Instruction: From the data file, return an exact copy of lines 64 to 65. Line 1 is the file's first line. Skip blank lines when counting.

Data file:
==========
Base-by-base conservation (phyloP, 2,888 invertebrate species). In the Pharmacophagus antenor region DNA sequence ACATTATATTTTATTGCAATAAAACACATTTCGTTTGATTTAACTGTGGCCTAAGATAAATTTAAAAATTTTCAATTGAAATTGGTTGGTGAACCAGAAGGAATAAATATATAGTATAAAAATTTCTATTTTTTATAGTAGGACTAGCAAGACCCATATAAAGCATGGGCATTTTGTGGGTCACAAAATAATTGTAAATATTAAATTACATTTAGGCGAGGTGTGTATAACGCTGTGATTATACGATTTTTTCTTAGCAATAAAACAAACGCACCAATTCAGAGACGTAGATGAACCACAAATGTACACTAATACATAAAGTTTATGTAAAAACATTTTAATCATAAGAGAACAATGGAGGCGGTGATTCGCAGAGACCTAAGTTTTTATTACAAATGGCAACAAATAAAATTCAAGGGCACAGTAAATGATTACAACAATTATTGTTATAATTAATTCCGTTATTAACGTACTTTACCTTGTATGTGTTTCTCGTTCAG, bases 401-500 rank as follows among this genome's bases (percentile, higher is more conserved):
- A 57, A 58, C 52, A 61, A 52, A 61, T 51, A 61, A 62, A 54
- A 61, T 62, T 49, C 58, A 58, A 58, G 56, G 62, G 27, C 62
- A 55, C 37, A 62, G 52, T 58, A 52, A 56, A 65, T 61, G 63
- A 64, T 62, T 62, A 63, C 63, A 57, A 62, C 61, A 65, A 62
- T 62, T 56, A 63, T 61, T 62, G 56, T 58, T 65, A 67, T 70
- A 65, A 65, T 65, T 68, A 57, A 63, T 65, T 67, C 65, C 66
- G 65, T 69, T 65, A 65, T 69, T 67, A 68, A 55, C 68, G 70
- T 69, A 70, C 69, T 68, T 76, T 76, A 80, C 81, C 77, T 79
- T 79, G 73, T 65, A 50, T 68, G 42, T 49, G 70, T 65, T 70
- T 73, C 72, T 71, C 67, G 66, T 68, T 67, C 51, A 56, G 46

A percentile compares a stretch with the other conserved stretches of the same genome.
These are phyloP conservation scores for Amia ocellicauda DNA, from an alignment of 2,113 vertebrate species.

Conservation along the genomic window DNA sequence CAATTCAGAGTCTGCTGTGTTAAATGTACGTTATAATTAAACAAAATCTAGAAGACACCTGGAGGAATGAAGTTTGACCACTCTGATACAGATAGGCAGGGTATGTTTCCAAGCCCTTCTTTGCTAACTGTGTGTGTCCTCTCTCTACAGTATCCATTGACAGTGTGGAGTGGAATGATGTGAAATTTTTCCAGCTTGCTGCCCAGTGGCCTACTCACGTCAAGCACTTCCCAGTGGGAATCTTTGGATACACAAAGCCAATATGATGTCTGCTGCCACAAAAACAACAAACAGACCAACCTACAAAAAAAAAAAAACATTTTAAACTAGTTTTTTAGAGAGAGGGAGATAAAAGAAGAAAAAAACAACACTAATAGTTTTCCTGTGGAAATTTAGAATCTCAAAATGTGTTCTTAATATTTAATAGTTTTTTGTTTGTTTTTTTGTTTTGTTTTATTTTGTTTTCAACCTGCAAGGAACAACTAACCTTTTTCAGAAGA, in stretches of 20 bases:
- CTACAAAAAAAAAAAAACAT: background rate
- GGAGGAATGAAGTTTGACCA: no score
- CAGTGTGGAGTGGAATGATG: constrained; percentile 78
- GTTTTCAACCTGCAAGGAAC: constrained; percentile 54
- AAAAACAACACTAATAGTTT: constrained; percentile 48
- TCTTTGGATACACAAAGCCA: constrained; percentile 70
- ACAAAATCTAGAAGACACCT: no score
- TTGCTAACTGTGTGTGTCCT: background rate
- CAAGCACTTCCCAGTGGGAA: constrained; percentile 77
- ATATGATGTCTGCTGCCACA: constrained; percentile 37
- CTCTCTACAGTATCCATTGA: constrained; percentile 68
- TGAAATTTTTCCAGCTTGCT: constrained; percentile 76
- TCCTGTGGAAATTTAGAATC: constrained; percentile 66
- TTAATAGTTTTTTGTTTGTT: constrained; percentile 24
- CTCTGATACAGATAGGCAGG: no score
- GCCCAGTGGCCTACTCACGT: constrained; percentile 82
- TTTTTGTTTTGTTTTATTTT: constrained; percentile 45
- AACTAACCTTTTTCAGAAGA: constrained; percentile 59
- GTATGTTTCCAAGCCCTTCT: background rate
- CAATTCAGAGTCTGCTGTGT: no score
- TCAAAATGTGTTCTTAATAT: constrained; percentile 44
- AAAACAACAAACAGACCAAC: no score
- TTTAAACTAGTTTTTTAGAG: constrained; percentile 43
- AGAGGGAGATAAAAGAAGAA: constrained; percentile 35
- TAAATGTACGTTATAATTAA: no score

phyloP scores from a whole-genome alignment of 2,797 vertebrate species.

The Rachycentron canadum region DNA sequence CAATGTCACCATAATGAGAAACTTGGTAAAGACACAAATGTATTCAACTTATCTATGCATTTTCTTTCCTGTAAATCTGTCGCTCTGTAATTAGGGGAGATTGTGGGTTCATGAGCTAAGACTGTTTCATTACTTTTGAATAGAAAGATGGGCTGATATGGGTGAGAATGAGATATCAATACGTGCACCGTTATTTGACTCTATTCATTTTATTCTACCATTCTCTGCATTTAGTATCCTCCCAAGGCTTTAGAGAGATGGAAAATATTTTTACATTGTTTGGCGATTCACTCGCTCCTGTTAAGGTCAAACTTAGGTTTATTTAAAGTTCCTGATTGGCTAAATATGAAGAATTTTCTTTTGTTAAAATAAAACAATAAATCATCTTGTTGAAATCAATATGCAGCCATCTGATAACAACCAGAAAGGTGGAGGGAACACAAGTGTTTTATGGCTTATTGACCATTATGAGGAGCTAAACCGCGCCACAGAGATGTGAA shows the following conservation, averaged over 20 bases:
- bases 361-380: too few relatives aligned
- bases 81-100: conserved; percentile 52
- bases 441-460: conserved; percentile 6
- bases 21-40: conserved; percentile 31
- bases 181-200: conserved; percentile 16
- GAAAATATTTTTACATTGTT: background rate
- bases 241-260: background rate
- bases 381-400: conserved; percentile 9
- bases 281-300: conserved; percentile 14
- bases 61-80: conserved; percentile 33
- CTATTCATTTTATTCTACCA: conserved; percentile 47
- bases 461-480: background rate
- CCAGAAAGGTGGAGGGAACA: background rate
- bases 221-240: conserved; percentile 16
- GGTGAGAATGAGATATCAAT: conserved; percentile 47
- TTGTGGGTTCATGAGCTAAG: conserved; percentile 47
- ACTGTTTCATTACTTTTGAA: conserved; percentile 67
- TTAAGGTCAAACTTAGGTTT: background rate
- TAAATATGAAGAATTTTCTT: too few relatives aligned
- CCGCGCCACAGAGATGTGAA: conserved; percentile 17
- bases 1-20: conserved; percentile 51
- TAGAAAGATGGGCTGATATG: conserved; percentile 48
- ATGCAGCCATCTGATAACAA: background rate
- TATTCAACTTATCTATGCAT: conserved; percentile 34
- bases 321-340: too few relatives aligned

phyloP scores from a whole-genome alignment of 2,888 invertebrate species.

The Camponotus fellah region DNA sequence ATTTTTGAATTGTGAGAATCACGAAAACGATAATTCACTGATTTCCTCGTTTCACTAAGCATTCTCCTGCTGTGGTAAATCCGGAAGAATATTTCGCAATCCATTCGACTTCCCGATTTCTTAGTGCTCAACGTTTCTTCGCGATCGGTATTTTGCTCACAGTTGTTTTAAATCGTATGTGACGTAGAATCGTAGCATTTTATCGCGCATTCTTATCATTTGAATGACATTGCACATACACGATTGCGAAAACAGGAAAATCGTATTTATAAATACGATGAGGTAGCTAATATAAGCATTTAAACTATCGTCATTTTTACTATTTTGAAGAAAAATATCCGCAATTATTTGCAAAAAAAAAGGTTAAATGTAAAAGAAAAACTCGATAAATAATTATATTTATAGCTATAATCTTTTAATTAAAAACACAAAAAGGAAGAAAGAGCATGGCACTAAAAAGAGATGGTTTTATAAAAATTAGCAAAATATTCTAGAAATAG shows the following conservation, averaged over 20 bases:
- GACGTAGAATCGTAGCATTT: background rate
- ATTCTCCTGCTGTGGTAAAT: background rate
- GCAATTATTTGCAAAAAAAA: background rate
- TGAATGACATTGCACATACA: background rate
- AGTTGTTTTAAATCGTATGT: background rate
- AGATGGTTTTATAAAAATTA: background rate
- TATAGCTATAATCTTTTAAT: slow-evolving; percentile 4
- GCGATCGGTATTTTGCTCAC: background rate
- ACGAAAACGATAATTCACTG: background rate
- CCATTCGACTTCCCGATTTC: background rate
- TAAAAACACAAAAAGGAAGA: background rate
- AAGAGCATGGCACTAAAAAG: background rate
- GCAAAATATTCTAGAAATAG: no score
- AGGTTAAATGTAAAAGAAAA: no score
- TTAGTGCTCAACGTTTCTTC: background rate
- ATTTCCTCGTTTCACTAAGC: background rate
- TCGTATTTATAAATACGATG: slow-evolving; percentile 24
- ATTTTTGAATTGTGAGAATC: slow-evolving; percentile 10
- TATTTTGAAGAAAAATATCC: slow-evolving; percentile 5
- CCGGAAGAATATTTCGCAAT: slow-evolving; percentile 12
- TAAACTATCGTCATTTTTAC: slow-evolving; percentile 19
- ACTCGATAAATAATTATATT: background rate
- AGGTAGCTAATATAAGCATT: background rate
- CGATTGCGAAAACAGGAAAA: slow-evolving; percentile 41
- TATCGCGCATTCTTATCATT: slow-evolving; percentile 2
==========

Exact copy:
- ATGCAGCCATCTGATAACAA: background rate
- TATTCAACTTATCTATGCAT: conserved; percentile 34